Auto
-
configuration Enhancements


Allows for hosts to be deployed into operation with little to no manual intervention


Auto
-
configuration communication is handled by ICMPv6 through multicast messages


Neighbor / Router Discovery allows hosts and routers to interact for configuration and forwarding
purposes


EUI
-
64 Addressing allows for host MAC address to automatically become host IPv6 address


Privacy extensions allow for hosts to configure themselves with a random address that changes
periodically


Duplicate Address Detection (DAD) protects against duplicates


Prefix Delegation allows for easy network or segment renumbering from a central source


Interfaces can have multiple addresses with obsolete addresses gracefully deprecated


Critical feature made use by other features such as Mobile IPv6


DHCPv6 (stateful) is available if desired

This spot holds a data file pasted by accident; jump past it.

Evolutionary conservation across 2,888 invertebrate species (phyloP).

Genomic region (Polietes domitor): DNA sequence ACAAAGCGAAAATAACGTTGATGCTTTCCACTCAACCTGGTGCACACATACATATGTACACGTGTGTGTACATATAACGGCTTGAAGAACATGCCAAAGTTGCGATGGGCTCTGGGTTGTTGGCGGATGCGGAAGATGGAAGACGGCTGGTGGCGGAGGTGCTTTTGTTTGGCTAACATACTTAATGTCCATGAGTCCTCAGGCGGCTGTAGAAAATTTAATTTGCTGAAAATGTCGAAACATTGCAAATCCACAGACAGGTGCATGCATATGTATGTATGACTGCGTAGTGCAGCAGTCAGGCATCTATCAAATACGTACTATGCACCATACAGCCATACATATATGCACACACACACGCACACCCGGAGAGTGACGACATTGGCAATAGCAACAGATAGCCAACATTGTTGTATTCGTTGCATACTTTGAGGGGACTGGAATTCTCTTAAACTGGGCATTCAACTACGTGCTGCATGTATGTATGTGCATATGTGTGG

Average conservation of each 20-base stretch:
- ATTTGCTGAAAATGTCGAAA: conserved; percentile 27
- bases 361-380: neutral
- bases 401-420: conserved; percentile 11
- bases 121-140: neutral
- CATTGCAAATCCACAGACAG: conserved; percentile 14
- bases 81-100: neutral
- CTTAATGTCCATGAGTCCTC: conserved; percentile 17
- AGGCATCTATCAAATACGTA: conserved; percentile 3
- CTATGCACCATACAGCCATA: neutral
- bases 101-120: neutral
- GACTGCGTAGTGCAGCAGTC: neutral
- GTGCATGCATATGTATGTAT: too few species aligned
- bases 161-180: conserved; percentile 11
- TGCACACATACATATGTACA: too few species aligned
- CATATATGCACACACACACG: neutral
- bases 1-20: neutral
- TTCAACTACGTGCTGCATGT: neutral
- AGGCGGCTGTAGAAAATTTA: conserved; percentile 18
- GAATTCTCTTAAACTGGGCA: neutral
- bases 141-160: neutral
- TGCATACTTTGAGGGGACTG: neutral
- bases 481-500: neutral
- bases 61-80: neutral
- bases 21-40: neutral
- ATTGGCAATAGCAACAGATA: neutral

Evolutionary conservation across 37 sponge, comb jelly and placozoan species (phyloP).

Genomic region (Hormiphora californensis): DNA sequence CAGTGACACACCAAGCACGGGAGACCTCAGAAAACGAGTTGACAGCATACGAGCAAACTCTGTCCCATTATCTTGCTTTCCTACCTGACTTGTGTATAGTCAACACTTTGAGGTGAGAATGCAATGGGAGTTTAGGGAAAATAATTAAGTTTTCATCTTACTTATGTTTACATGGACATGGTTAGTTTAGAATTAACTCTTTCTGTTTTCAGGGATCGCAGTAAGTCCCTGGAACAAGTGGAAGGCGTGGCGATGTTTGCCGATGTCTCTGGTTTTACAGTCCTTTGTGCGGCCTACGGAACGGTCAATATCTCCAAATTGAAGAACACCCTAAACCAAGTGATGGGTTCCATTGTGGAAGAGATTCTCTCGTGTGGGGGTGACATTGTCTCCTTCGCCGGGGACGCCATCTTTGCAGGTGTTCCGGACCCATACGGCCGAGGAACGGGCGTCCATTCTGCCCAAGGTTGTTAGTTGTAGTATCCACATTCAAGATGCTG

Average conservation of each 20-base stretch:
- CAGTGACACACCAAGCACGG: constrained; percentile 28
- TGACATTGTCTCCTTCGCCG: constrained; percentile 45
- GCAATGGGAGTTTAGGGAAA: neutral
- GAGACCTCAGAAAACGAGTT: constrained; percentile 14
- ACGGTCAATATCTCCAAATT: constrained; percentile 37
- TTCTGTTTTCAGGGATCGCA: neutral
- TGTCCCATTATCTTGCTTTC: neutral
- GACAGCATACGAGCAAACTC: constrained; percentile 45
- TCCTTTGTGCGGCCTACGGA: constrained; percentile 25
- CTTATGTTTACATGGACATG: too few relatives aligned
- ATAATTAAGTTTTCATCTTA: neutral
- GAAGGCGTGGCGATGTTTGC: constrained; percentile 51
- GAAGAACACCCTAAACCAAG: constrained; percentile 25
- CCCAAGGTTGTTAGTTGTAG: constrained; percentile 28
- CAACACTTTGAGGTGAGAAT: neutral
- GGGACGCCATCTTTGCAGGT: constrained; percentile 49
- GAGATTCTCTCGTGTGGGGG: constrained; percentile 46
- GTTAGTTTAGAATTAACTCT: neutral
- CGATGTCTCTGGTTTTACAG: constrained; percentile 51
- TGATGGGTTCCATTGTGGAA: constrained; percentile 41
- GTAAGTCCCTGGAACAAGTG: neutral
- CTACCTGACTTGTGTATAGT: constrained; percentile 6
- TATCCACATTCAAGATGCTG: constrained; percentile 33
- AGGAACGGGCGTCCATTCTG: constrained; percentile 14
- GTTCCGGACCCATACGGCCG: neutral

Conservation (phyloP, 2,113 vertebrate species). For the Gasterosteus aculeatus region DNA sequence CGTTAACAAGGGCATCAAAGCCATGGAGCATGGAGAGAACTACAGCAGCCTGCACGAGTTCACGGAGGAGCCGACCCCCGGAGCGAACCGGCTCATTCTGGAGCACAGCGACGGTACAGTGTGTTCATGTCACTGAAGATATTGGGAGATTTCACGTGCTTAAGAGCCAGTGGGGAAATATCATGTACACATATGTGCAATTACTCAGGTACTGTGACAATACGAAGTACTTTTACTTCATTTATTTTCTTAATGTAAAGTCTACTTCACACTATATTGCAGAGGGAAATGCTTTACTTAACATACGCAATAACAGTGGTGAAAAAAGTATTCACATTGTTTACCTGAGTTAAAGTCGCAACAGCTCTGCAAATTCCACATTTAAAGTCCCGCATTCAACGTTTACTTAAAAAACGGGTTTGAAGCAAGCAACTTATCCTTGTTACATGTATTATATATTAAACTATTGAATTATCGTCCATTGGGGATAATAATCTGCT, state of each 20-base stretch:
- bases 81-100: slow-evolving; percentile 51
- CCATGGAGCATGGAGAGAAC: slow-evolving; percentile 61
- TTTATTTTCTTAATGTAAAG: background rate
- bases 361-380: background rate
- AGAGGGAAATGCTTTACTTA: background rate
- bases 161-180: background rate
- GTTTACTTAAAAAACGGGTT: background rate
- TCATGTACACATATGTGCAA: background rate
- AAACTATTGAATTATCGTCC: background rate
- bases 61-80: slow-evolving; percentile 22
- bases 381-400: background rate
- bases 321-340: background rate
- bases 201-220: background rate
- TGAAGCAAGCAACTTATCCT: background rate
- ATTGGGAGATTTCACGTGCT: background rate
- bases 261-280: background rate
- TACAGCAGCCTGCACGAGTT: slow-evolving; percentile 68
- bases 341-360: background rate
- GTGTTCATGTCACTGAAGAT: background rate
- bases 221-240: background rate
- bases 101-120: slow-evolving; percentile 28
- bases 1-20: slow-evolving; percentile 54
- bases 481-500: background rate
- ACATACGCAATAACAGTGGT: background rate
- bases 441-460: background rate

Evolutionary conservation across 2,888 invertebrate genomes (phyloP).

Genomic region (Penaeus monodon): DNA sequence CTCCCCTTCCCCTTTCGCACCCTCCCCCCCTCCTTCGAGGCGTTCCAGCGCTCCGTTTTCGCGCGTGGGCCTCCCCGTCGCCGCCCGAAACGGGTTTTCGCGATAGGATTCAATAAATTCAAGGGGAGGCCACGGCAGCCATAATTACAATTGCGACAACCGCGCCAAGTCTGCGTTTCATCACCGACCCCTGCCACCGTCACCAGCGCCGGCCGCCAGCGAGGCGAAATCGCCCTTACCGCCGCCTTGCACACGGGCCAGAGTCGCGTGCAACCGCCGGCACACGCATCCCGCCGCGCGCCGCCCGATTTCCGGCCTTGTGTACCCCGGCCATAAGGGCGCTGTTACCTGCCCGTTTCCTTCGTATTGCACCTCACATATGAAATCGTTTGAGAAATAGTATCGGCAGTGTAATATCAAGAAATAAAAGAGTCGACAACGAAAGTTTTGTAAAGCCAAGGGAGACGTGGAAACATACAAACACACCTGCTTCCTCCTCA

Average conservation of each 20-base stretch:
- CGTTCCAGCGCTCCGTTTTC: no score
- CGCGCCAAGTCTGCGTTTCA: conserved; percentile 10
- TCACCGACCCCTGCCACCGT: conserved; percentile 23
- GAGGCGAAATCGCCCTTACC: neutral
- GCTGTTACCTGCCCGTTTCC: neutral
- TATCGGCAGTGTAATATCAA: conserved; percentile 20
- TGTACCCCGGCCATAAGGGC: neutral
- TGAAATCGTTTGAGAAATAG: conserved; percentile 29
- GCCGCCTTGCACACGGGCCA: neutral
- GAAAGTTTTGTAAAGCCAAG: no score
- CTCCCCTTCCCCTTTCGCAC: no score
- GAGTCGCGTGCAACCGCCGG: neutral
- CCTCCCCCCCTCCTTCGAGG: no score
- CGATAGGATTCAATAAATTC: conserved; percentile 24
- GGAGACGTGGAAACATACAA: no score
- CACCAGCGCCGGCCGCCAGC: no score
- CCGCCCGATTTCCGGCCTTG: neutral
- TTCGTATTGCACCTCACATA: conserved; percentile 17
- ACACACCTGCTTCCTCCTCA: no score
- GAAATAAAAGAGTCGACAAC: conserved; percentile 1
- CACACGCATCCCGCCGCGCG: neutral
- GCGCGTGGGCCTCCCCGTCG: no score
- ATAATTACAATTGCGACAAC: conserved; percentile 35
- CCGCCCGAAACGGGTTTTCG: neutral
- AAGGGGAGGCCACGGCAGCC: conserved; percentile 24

Stateless Auto
-
configuration is one of IPv6’s best features

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11

Extension Headers


Headers are optional and not part of the standard 40
-
byte header


Hop
-
by
-
Hop


Destination Options


Routing


Fragmentation


Authentication Header


Encapsulating Security Payload


Mobility


Multiple headers can be nested if the packet or application requires


Additional features can be developed as new extension headers

Extension headers provide additional features

www.MillenniaSystems.com

12

Security Enhancements

IPSec Mandate



IPSec in IPv4 is a separate add
-
on, often a separate feature set


OS must be purchased with IPSec and added to devices


Requires OS upgrade, which is disruptive and might discourage use


Implementations that do not support IPSec may be considered non
-
compliant


Does not mandate the
use

of IPSec, just the
inclusion

in the protocol stack


IPSec is turned off by default and must be enabled by the user


Will encourage more secure peer
-
to
-
peer communications


Host
-
to
-
host VPNs


IPSec is a a pair of IPv6 Extension Headers (AH and ESP)


AH is optional if ESP is used